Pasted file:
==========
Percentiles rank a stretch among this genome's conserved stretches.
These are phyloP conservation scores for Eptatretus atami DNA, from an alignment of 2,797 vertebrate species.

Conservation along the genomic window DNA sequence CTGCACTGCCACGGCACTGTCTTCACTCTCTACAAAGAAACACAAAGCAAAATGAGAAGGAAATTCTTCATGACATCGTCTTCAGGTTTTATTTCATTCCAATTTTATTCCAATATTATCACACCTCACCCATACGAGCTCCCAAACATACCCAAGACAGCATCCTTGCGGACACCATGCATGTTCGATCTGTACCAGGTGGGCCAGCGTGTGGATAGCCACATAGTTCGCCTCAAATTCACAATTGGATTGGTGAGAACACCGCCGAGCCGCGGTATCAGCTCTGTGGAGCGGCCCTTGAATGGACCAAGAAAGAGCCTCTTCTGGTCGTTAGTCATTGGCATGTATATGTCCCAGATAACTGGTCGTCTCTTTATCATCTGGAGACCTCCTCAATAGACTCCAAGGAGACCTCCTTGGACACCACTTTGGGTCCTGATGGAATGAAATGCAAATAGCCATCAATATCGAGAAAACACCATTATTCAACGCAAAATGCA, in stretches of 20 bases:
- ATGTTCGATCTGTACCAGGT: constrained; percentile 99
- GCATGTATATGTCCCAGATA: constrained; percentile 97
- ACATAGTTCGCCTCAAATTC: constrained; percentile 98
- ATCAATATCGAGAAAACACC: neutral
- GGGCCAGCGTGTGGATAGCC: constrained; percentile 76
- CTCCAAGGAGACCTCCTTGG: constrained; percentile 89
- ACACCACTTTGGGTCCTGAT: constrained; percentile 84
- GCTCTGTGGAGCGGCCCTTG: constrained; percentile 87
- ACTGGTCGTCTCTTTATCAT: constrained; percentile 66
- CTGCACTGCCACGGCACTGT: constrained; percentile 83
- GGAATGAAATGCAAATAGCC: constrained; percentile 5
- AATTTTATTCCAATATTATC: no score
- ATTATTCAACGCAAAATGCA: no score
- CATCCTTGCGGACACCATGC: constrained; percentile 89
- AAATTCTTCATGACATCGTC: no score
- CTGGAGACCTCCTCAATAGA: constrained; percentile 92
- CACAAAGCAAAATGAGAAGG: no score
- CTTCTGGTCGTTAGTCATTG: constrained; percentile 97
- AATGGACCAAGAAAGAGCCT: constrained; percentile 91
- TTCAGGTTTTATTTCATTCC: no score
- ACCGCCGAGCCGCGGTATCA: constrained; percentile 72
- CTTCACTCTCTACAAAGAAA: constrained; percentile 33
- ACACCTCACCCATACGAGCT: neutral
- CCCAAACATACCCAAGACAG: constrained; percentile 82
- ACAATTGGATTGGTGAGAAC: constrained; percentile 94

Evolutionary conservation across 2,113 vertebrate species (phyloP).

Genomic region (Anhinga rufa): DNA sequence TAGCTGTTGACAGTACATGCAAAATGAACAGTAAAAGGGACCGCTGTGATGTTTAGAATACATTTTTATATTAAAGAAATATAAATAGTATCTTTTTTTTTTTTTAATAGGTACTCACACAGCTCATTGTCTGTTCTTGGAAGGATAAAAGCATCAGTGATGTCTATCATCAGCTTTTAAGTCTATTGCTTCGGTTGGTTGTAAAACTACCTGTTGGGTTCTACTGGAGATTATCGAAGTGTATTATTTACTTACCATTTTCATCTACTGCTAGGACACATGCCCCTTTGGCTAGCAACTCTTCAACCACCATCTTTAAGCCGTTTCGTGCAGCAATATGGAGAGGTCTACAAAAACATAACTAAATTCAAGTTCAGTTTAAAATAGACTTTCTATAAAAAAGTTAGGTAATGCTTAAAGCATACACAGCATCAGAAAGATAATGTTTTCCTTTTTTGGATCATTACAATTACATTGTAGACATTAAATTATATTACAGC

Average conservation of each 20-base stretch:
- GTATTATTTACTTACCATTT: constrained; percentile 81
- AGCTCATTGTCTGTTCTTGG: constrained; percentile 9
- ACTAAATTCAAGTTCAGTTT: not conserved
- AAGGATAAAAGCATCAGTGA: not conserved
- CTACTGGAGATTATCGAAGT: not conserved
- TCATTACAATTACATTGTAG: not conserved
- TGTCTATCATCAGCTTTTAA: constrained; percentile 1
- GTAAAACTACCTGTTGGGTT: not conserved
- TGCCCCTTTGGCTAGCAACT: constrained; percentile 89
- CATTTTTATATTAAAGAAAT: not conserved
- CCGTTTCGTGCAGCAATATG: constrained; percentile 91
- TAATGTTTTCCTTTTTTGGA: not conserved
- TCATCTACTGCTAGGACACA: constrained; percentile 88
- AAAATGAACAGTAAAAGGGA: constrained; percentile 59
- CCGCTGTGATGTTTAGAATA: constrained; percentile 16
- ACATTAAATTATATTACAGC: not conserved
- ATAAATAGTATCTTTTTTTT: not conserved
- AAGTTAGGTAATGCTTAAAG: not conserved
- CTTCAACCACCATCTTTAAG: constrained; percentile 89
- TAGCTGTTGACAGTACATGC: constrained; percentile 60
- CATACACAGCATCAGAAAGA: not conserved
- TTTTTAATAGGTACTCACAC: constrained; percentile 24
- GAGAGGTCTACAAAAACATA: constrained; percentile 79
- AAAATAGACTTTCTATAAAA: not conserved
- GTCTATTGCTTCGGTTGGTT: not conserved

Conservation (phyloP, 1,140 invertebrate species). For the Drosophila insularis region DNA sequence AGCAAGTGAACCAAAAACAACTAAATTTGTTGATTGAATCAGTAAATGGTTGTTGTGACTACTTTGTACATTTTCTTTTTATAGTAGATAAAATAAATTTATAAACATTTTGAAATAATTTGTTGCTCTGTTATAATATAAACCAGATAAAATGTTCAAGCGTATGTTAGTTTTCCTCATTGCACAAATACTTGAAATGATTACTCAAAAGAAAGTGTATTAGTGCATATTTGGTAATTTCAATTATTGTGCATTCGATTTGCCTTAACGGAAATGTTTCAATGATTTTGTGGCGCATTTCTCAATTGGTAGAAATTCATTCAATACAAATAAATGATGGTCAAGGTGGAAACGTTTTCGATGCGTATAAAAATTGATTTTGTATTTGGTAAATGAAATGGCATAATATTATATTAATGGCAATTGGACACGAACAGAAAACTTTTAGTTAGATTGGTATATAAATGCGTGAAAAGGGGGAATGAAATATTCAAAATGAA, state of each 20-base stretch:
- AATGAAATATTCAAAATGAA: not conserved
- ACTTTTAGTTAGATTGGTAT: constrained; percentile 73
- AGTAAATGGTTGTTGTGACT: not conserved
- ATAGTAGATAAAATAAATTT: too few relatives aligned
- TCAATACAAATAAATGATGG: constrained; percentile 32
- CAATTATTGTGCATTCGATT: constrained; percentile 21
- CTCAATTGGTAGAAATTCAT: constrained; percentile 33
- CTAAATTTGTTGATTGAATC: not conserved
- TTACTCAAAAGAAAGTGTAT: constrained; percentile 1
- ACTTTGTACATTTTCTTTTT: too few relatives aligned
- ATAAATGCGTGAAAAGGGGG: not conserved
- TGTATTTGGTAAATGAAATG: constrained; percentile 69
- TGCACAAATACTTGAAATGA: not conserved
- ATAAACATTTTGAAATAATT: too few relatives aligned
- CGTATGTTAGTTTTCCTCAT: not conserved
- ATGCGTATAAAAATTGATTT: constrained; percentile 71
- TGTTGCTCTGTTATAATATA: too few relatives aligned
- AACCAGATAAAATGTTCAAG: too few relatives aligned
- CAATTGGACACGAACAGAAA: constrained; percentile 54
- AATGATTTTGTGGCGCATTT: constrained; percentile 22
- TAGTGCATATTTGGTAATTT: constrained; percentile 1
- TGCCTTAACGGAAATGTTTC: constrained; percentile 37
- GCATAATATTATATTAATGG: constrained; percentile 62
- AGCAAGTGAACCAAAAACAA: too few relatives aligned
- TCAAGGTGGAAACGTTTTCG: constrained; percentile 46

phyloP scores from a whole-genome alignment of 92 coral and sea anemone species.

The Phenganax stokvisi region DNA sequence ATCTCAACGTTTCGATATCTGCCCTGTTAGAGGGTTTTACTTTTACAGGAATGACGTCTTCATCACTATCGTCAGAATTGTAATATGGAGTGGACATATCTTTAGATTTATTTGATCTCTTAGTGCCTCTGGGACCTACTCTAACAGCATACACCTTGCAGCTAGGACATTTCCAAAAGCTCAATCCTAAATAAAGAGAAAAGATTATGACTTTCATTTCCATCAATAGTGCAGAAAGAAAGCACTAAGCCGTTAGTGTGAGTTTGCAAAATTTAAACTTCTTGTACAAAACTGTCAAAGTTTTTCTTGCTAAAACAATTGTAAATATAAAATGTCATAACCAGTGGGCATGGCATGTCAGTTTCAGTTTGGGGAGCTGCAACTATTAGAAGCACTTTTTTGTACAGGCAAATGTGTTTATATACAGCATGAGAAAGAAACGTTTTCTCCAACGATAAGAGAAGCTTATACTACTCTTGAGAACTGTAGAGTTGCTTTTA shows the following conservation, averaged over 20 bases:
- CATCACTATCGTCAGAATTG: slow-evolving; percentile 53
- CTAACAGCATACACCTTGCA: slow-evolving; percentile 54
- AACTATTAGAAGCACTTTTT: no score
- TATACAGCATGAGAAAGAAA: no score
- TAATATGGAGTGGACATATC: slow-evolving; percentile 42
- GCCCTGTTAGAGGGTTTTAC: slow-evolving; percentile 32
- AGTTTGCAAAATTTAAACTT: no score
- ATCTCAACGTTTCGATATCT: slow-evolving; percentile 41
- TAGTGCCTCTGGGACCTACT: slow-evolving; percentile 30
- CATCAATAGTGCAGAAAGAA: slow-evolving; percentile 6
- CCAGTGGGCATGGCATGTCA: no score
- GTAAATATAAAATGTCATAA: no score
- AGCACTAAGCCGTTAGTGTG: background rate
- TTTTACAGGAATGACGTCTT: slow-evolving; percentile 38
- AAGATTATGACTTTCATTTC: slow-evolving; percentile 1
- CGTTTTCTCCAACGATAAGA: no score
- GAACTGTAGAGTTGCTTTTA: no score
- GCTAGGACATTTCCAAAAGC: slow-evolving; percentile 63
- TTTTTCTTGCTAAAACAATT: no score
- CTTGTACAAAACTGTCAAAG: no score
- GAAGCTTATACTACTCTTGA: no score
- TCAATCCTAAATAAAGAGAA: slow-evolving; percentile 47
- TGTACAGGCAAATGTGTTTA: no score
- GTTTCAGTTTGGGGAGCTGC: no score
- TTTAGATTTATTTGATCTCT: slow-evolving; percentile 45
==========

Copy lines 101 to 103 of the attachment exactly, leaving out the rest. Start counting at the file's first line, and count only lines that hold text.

- GAACTGTAGAGTTGCTTTTA: no score
- GCTAGGACATTTCCAAAAGC: slow-evolving; percentile 63
- TTTTTCTTGCTAAAACAATT: no score